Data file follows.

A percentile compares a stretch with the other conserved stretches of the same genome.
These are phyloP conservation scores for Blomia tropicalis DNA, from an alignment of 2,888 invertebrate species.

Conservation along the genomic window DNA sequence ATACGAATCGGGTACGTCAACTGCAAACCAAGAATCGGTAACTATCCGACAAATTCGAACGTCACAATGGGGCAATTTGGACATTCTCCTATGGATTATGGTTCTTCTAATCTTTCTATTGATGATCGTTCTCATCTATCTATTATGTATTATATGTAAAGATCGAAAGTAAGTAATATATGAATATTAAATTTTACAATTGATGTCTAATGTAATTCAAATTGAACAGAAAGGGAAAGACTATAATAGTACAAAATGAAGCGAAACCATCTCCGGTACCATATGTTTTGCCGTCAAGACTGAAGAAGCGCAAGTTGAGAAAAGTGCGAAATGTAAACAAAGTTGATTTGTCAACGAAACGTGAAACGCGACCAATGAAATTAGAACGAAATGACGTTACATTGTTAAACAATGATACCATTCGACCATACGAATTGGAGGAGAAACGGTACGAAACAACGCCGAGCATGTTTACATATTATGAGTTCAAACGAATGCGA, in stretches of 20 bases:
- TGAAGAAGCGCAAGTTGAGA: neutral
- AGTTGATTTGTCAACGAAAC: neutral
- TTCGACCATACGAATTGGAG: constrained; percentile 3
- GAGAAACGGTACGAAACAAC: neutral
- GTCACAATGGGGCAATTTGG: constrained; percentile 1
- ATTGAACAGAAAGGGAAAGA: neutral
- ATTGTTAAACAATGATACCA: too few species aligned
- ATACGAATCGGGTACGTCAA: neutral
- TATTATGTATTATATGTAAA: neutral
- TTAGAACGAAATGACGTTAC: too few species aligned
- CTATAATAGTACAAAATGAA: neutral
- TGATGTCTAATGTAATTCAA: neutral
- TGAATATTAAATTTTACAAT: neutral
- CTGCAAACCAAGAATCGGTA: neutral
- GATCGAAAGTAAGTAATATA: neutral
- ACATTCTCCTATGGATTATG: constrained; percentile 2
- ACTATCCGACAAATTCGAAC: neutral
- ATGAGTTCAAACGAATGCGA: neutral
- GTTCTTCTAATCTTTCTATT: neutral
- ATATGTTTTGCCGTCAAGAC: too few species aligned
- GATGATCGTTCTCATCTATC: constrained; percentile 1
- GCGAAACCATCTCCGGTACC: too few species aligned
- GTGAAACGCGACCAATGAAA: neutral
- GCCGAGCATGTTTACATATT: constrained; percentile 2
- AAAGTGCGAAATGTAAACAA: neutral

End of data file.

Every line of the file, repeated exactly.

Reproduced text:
A percentile compares a stretch with the other conserved stretches of the same genome.
These are phyloP conservation scores for Blomia tropicalis DNA, from an alignment of 2,888 invertebrate species.

Conservation along the genomic window DNA sequence ATACGAATCGGGTACGTCAACTGCAAACCAAGAATCGGTAACTATCCGACAAATTCGAACGTCACAATGGGGCAATTTGGACATTCTCCTATGGATTATGGTTCTTCTAATCTTTCTATTGATGATCGTTCTCATCTATCTATTATGTATTATATGTAAAGATCGAAAGTAAGTAATATATGAATATTAAATTTTACAATTGATGTCTAATGTAATTCAAATTGAACAGAAAGGGAAAGACTATAATAGTACAAAATGAAGCGAAACCATCTCCGGTACCATATGTTTTGCCGTCAAGACTGAAGAAGCGCAAGTTGAGAAAAGTGCGAAATGTAAACAAAGTTGATTTGTCAACGAAACGTGAAACGCGACCAATGAAATTAGAACGAAATGACGTTACATTGTTAAACAATGATACCATTCGACCATACGAATTGGAGGAGAAACGGTACGAAACAACGCCGAGCATGTTTACATATTATGAGTTCAAACGAATGCGA, in stretches of 20 bases:
- TGAAGAAGCGCAAGTTGAGA: neutral
- AGTTGATTTGTCAACGAAAC: neutral
- TTCGACCATACGAATTGGAG: constrained; percentile 3
- GAGAAACGGTACGAAACAAC: neutral
- GTCACAATGGGGCAATTTGG: constrained; percentile 1
- ATTGAACAGAAAGGGAAAGA: neutral
- ATTGTTAAACAATGATACCA: too few species aligned
- ATACGAATCGGGTACGTCAA: neutral
- TATTATGTATTATATGTAAA: neutral
- TTAGAACGAAATGACGTTAC: too few species aligned
- CTATAATAGTACAAAATGAA: neutral
- TGATGTCTAATGTAATTCAA: neutral
- TGAATATTAAATTTTACAAT: neutral
- CTGCAAACCAAGAATCGGTA: neutral
- GATCGAAAGTAAGTAATATA: neutral
- ACATTCTCCTATGGATTATG: constrained; percentile 2
- ACTATCCGACAAATTCGAAC: neutral
- ATGAGTTCAAACGAATGCGA: neutral
- GTTCTTCTAATCTTTCTATT: neutral
- ATATGTTTTGCCGTCAAGAC: too few species aligned
- GATGATCGTTCTCATCTATC: constrained; percentile 1
- GCGAAACCATCTCCGGTACC: too few species aligned
- GTGAAACGCGACCAATGAAA: neutral
- GCCGAGCATGTTTACATATT: constrained; percentile 2
- AAAGTGCGAAATGTAAACAA: neutral